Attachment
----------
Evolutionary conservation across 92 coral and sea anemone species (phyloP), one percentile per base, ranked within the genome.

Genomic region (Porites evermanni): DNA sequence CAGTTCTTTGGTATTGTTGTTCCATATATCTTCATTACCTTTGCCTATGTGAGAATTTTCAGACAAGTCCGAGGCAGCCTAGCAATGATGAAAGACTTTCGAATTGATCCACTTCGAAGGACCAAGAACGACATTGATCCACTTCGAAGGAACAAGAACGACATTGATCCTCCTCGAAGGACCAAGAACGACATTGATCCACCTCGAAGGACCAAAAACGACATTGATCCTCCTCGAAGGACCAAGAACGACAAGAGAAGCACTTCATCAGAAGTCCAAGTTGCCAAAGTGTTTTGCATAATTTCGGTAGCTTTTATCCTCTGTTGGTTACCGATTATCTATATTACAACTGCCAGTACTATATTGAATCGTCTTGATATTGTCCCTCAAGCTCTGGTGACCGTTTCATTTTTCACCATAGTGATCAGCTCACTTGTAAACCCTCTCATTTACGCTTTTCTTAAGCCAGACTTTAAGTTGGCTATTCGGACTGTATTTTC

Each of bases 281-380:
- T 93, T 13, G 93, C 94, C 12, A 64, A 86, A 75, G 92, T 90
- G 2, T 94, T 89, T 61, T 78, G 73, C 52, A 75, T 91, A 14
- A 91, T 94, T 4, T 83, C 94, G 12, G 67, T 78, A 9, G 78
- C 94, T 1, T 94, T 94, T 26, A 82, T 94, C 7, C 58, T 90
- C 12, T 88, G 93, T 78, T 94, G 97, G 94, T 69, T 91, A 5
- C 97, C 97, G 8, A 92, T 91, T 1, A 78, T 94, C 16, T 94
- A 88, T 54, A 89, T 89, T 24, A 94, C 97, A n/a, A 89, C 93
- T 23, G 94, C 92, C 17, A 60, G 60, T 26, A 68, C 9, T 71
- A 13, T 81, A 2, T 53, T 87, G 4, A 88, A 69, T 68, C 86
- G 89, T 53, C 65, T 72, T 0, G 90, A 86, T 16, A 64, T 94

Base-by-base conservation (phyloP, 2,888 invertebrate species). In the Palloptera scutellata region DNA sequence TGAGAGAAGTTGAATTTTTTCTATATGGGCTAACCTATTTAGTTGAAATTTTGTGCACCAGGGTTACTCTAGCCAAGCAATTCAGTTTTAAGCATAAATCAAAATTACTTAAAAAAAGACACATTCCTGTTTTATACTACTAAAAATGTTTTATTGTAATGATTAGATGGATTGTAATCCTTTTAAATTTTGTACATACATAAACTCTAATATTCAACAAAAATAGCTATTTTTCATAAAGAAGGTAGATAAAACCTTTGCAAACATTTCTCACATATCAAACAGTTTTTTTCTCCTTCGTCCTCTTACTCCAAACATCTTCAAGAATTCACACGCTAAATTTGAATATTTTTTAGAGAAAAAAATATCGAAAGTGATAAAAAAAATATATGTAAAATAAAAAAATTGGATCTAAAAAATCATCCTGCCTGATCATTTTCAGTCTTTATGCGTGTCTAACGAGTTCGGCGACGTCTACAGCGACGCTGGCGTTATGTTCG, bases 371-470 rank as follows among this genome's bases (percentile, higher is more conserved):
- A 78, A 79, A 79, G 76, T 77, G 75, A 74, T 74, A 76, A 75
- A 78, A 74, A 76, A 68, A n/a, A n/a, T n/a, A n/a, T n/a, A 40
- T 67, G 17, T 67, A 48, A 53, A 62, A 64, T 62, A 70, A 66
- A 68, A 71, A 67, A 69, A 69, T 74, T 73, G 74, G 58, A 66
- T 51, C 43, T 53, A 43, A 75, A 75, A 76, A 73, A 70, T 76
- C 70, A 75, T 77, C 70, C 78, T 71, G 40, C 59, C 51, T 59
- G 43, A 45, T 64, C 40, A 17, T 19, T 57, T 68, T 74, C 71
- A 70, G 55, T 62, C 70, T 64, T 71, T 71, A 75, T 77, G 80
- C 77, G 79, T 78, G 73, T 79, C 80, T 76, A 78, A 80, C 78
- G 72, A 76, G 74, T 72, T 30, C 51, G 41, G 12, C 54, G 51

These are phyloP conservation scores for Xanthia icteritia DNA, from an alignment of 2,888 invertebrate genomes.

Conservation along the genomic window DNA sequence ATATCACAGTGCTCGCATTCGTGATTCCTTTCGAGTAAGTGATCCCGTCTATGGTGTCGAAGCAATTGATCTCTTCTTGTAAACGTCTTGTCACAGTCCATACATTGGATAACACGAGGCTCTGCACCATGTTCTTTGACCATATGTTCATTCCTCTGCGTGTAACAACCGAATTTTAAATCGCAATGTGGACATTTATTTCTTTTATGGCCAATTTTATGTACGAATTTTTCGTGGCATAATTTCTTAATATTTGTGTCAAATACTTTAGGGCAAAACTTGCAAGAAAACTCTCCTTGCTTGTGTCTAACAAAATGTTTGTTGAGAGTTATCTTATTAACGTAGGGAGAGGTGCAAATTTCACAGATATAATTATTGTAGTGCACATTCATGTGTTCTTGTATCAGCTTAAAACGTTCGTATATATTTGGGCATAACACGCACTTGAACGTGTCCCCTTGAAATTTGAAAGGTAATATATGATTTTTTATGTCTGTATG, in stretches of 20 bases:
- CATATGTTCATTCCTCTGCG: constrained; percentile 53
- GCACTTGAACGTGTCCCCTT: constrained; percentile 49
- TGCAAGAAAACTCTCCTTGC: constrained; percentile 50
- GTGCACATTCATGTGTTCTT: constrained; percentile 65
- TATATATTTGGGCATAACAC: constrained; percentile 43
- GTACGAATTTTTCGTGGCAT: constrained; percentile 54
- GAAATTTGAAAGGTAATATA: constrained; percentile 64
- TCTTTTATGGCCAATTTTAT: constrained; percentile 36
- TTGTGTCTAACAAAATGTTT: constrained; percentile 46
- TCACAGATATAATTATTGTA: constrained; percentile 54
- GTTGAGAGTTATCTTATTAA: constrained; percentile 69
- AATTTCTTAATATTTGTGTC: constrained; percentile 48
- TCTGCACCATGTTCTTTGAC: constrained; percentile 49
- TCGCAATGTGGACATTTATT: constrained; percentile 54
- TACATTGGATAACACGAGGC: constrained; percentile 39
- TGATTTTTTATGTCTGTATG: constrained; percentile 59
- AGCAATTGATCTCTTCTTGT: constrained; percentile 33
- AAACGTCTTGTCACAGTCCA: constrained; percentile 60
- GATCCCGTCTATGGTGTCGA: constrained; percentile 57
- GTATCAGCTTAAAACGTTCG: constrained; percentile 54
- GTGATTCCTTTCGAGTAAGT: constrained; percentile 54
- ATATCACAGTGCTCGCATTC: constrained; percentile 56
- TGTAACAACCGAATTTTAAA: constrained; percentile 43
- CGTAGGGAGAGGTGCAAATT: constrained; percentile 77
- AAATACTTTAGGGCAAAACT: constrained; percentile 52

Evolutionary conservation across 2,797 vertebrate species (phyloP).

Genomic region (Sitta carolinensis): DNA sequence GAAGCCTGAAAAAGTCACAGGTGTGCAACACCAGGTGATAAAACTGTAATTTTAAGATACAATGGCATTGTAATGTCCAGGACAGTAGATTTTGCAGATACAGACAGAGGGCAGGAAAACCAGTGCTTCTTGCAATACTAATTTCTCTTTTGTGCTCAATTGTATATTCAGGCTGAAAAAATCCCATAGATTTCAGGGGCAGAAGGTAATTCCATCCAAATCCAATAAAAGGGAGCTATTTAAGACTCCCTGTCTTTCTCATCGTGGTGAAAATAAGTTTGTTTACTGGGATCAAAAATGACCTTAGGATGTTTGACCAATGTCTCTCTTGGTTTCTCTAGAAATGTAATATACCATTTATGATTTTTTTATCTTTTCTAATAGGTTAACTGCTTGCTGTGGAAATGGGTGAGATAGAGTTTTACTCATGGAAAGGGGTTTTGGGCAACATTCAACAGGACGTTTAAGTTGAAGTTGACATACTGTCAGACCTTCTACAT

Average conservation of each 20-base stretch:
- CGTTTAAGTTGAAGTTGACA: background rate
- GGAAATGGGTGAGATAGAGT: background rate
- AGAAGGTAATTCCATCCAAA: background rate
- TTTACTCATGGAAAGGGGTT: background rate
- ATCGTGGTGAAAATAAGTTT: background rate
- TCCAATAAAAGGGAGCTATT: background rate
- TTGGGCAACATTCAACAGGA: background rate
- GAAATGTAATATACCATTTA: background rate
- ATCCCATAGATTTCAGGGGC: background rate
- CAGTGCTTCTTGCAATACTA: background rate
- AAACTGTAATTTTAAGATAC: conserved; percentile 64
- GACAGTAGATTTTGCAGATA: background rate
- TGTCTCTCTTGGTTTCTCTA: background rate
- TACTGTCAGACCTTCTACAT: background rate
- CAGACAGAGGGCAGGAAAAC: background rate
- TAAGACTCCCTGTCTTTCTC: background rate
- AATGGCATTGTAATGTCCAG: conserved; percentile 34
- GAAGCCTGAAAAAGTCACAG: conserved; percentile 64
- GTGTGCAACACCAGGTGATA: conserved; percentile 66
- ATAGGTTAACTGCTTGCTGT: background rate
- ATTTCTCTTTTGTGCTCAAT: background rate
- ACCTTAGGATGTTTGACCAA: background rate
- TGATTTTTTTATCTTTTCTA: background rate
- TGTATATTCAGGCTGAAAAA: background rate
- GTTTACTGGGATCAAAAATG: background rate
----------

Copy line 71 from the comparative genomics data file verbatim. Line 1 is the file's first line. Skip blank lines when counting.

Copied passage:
- AATGGCATTGTAATGTCCAG: conserved; percentile 34